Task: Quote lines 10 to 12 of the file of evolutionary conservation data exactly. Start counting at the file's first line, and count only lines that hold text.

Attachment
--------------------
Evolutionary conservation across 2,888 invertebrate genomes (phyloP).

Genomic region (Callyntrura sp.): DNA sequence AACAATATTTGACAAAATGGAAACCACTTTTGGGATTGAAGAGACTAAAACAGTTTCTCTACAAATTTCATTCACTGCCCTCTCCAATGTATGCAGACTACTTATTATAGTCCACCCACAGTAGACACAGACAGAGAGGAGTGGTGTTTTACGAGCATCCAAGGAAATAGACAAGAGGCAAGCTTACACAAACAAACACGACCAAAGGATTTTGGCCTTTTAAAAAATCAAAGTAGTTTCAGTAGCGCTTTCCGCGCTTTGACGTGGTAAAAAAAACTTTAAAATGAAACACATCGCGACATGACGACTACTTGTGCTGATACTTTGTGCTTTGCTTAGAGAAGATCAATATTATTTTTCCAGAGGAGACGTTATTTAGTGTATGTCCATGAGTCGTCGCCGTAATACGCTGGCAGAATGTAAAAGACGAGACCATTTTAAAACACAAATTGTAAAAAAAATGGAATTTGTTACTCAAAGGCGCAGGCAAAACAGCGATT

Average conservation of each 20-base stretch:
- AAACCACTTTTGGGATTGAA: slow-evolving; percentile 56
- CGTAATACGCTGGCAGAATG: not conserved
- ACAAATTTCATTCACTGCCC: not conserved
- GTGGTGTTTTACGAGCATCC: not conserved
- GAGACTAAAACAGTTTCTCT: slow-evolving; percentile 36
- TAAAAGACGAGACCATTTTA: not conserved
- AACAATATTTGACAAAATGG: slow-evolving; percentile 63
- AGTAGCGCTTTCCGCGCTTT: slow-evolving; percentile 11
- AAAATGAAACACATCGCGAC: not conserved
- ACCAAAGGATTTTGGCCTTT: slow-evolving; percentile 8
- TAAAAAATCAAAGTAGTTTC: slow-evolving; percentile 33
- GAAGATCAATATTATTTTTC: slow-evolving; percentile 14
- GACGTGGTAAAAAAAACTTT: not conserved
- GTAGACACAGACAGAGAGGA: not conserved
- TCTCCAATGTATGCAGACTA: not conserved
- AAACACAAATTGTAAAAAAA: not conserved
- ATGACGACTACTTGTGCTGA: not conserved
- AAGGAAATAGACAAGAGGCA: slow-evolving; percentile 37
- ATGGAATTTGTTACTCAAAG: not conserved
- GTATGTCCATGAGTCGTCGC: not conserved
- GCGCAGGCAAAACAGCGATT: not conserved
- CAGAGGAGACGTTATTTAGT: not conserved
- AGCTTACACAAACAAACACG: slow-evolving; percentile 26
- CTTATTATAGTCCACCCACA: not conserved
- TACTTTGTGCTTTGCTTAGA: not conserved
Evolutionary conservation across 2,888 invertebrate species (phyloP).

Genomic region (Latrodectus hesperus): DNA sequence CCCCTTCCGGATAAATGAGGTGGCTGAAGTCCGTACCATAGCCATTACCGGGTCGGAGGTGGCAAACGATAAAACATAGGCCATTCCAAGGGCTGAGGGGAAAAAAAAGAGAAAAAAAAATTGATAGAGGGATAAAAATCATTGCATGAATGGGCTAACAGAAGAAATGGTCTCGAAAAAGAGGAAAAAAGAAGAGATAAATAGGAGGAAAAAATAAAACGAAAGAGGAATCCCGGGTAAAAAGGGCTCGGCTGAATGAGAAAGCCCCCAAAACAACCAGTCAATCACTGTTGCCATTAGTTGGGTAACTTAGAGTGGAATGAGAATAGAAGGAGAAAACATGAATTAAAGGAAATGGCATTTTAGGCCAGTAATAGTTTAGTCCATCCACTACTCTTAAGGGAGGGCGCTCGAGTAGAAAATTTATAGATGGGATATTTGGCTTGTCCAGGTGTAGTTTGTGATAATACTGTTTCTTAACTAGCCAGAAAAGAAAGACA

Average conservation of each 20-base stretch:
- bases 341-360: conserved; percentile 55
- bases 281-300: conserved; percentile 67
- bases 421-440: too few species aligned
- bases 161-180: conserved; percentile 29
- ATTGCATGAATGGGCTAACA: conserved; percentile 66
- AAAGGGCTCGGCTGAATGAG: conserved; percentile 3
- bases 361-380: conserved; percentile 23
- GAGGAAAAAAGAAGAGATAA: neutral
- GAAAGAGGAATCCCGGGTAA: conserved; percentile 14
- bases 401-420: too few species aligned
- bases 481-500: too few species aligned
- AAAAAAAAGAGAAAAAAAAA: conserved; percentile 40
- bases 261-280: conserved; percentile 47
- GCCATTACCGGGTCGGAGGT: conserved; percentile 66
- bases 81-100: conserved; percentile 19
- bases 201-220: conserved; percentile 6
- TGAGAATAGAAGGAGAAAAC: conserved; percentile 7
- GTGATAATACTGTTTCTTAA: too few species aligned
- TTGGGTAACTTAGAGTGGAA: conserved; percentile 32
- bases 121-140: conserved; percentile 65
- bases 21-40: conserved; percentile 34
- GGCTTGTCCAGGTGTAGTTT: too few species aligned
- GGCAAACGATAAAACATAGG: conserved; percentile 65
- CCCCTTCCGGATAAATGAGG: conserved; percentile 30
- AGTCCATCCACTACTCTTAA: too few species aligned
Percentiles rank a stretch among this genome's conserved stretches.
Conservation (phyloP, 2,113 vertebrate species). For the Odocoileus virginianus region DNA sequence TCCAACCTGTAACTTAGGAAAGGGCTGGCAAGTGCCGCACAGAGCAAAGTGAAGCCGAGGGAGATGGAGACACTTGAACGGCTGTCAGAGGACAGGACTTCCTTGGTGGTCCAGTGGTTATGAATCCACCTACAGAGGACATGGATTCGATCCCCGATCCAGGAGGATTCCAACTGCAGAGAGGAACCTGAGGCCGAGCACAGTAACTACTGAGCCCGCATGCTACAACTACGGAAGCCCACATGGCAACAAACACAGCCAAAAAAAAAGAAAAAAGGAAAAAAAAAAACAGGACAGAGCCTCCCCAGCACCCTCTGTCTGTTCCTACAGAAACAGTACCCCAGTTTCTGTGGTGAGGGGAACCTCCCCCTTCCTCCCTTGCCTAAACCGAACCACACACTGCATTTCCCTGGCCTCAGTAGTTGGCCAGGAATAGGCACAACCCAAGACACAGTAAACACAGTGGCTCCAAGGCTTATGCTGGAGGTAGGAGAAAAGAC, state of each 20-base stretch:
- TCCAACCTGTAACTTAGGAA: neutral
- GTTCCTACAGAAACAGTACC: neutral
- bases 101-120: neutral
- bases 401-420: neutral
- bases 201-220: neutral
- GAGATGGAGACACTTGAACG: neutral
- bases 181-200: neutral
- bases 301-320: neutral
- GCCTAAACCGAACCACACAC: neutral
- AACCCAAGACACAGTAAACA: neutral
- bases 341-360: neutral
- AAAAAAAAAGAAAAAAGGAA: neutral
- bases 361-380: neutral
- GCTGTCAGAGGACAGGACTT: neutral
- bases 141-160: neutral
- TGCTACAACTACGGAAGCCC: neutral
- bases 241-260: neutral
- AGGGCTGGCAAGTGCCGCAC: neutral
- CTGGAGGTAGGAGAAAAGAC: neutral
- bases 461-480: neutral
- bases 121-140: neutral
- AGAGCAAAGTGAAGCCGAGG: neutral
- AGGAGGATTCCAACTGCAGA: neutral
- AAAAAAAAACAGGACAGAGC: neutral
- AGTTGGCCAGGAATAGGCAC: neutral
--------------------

- AACAATATTTGACAAAATGG: slow-evolving; percentile 63
- AGTAGCGCTTTCCGCGCTTT: slow-evolving; percentile 11
- AAAATGAAACACATCGCGAC: not conserved